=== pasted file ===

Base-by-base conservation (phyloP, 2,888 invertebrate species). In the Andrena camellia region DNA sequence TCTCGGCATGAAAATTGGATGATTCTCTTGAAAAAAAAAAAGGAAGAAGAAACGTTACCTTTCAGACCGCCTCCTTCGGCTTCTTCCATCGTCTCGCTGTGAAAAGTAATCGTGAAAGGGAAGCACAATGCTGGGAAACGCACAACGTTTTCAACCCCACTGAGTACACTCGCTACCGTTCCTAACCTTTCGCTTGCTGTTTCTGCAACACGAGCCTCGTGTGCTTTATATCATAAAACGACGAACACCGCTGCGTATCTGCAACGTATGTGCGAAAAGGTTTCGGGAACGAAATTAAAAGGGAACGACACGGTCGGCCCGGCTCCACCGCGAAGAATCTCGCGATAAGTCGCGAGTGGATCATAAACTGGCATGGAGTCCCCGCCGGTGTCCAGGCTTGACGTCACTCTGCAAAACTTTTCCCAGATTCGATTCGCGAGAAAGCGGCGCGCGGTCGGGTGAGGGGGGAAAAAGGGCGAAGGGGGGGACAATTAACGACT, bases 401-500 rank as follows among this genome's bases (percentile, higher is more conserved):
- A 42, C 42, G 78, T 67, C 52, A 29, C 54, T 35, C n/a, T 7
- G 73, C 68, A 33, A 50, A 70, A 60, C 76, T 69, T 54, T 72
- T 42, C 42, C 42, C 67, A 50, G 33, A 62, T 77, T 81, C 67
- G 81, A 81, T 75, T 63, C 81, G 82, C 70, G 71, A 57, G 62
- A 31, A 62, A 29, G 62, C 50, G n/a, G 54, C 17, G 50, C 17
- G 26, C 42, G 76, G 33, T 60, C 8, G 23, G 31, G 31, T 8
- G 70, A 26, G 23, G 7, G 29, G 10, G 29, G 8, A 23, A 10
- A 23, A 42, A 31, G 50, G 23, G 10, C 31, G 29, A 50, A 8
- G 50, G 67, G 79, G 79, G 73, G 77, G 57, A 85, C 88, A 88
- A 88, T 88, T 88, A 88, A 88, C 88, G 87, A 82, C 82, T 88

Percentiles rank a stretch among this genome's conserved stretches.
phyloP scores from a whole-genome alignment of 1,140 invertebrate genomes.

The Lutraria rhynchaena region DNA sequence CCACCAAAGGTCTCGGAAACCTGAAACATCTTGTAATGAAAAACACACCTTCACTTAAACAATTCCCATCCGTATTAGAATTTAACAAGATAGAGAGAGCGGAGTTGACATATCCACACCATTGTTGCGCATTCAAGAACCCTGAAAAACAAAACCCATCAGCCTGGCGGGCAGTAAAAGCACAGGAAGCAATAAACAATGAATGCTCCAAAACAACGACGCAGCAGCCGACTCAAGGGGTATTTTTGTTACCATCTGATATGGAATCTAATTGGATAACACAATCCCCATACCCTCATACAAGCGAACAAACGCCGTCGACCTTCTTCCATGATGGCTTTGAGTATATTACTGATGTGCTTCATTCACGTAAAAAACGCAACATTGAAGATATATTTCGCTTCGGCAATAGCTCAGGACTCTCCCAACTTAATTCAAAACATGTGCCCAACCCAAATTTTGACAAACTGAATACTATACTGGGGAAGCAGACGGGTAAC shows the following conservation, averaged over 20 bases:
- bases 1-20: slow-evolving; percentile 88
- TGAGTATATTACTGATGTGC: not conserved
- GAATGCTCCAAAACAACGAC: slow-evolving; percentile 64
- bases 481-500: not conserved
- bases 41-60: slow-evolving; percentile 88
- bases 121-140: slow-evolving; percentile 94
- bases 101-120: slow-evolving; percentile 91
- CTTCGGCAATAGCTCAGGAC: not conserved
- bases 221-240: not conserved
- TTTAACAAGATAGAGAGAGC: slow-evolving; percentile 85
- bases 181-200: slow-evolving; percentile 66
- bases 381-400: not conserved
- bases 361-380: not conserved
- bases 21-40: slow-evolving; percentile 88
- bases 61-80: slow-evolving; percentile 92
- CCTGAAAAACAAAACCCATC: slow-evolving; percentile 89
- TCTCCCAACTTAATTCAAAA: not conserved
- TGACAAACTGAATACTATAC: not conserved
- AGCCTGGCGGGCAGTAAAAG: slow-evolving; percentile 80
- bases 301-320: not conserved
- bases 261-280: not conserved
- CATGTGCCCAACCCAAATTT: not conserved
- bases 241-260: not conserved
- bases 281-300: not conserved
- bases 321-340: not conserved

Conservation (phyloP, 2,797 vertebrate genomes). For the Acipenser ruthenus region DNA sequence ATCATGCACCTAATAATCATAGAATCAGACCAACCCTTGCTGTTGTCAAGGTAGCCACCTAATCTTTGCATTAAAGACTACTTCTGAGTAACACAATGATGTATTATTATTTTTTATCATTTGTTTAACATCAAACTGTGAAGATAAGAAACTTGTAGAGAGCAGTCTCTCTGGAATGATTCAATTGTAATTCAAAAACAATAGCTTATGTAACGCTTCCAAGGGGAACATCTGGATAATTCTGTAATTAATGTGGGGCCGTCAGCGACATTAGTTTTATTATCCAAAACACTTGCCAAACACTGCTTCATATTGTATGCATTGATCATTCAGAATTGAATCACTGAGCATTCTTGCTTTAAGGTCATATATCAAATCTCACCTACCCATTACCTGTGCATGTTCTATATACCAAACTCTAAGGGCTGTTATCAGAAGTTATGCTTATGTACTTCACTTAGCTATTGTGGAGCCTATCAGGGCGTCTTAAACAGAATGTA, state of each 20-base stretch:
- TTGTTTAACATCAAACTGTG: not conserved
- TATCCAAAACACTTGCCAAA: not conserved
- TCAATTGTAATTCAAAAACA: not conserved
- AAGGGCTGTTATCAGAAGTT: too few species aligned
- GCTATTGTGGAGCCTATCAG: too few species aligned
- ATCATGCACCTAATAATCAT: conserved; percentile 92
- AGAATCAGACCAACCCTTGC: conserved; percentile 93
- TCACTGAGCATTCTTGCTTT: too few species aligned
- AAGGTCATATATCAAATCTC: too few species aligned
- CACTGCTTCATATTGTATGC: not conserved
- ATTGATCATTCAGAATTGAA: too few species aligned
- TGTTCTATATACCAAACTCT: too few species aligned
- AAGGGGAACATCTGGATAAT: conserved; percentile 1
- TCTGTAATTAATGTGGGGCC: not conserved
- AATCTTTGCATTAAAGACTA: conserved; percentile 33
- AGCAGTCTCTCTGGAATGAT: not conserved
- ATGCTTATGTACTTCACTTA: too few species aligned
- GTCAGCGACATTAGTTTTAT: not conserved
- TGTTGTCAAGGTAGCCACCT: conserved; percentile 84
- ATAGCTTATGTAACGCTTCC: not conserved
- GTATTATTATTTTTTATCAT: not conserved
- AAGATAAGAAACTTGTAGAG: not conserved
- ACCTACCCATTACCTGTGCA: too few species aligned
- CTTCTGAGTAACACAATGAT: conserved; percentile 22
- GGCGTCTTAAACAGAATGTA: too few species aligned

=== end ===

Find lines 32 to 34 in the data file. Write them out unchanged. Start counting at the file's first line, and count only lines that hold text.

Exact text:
- TGACAAACTGAATACTATAC: not conserved
- AGCCTGGCGGGCAGTAAAAG: slow-evolving; percentile 80
- bases 301-320: not conserved